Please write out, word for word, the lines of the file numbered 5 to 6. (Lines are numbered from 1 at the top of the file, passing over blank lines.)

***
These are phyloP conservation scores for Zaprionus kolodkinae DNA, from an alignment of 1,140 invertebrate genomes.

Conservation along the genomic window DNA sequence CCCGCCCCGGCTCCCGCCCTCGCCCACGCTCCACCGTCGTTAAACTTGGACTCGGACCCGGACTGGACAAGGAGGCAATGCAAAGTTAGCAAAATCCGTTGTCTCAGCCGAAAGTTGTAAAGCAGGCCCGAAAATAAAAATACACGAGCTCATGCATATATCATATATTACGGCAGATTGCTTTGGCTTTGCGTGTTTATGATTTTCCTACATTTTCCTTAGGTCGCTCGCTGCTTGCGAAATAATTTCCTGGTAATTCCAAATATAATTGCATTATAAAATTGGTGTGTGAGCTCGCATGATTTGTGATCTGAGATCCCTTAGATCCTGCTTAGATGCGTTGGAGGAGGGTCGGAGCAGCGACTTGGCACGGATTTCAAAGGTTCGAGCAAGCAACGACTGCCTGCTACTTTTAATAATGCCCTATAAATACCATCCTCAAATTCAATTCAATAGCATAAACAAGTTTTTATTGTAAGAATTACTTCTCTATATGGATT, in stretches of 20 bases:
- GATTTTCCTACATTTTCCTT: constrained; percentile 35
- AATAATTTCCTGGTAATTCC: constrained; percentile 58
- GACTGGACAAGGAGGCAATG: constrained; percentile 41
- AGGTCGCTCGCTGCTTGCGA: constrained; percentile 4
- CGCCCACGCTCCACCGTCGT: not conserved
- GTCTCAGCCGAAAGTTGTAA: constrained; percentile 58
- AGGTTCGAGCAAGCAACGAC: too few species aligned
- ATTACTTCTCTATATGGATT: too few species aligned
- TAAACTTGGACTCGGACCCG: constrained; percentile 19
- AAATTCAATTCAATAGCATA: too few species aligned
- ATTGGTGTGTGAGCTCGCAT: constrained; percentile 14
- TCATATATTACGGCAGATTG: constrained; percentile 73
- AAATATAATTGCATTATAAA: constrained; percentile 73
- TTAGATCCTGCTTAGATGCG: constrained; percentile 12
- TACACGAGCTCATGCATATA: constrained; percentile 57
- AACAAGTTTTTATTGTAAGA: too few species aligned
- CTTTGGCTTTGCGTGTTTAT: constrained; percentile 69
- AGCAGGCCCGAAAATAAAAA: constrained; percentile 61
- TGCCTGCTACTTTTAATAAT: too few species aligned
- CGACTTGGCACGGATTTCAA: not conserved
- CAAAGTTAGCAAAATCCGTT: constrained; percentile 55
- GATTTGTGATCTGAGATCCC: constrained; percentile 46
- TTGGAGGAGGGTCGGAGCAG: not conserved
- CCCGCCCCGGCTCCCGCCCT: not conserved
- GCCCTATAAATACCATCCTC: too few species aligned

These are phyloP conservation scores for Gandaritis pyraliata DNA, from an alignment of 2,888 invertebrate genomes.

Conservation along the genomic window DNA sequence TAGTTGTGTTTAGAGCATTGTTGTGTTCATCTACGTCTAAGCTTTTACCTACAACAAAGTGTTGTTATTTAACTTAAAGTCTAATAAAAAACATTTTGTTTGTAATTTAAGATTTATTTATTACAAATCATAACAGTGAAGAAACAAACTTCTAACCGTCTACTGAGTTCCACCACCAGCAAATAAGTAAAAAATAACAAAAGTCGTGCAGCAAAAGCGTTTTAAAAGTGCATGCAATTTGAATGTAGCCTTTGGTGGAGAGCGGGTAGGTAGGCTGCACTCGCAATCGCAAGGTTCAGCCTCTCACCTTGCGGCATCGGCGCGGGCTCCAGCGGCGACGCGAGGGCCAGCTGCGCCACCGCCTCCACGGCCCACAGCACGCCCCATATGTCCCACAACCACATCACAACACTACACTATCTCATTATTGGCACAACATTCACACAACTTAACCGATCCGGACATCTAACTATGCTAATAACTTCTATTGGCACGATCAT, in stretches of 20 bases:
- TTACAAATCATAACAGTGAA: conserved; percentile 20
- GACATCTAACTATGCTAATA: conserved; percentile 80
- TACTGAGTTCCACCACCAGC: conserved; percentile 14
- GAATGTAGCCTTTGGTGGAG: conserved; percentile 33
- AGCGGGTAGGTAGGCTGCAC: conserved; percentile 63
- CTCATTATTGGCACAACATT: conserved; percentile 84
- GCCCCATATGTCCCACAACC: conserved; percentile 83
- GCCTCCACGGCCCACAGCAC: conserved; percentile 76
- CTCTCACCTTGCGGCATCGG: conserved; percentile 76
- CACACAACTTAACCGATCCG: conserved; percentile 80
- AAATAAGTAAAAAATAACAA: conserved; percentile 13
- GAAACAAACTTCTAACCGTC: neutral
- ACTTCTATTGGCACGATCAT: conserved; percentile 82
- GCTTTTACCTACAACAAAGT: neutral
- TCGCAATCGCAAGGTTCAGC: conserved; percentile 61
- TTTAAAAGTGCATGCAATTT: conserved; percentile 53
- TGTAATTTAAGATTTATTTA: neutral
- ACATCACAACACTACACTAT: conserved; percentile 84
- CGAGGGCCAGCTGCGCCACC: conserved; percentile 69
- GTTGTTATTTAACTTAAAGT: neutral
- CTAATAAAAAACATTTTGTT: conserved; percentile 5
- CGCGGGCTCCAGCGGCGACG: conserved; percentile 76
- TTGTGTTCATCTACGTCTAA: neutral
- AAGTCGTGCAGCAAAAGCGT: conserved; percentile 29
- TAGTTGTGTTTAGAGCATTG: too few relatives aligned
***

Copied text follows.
- GACTGGACAAGGAGGCAATG: constrained; percentile 41
- AGGTCGCTCGCTGCTTGCGA: constrained; percentile 4